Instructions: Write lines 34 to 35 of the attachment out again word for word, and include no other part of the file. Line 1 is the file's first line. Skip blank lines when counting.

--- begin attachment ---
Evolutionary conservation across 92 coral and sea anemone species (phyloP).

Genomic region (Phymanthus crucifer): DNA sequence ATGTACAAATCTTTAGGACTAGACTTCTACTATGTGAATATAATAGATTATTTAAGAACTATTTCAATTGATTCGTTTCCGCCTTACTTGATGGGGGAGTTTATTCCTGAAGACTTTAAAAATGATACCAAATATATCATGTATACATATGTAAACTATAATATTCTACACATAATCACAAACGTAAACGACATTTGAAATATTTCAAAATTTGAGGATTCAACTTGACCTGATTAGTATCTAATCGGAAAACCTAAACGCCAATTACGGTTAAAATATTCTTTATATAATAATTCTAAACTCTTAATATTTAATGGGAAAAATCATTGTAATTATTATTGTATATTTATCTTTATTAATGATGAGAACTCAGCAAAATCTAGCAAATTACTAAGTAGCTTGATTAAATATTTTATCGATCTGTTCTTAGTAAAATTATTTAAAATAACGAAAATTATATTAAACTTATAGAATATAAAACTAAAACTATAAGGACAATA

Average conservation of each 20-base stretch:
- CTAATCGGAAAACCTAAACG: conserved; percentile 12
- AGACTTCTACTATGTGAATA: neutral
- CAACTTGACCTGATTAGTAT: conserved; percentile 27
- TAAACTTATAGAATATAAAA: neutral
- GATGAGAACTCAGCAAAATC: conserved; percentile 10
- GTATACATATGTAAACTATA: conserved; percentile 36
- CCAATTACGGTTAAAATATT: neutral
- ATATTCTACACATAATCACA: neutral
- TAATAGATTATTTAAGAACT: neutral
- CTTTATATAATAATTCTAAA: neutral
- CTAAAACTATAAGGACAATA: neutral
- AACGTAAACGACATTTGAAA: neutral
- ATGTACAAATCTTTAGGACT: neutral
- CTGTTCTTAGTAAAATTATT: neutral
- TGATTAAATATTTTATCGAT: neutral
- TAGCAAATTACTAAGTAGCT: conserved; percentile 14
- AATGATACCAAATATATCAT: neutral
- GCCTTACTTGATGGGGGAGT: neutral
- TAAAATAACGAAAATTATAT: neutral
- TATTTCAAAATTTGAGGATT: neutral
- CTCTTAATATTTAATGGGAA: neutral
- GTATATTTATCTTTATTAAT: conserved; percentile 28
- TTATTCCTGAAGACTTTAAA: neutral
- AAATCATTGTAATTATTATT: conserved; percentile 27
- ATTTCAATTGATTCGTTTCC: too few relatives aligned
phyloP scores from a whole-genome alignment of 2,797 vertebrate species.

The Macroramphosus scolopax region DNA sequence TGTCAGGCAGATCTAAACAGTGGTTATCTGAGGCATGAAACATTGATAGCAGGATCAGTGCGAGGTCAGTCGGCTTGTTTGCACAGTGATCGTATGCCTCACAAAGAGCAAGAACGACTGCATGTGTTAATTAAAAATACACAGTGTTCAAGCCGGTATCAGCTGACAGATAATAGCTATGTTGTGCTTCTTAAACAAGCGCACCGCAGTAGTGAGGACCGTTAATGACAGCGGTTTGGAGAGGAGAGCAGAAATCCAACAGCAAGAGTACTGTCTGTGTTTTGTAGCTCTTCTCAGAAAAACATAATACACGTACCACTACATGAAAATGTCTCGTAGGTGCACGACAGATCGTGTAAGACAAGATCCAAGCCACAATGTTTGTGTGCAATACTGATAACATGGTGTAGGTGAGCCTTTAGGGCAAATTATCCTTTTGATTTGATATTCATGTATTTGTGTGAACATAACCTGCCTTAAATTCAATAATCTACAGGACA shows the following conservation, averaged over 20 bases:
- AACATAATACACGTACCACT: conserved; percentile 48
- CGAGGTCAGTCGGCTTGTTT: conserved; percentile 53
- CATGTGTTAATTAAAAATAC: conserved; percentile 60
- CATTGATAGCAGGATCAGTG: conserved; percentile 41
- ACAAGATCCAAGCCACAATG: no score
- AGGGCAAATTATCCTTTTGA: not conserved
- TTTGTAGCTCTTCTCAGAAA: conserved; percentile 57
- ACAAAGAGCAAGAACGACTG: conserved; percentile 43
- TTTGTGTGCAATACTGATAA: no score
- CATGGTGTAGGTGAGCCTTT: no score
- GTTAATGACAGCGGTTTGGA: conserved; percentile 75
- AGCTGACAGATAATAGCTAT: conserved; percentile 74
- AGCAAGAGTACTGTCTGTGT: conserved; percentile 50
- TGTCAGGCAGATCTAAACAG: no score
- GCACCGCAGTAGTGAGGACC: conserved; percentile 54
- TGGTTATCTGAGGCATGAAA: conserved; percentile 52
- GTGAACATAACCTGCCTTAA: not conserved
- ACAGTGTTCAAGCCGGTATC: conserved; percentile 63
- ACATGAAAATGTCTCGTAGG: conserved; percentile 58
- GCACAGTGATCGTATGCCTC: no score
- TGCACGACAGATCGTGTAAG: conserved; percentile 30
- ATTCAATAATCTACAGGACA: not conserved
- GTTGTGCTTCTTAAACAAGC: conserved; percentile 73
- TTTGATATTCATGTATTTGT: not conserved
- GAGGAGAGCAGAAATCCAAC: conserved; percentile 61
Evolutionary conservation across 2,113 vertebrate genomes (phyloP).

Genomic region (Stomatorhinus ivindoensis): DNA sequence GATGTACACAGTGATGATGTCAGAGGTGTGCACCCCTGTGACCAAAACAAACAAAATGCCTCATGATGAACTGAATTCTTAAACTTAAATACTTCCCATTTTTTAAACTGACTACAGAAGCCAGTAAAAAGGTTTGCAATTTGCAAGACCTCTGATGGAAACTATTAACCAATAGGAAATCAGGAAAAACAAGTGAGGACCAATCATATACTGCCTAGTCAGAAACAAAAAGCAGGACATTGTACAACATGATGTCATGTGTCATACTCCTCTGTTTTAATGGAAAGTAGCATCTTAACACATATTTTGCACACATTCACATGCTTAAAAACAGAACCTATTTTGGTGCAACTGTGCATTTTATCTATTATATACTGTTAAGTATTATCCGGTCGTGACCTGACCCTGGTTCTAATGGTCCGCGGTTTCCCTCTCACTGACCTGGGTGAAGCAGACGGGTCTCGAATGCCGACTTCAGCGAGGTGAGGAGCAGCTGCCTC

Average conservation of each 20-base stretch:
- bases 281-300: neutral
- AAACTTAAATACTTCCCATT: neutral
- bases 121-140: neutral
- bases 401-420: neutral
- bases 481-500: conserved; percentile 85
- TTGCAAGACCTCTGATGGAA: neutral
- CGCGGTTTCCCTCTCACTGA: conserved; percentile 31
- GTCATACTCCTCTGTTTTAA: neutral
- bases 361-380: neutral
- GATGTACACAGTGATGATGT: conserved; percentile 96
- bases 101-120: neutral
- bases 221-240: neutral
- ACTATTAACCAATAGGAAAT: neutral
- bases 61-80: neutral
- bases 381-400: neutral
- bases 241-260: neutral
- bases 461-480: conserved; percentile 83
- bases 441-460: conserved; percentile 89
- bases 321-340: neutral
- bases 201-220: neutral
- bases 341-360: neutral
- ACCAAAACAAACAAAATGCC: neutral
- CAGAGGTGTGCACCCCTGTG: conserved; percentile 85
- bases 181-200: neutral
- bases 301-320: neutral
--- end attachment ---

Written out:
- CATTGATAGCAGGATCAGTG: conserved; percentile 41
- ACAAGATCCAAGCCACAATG: no score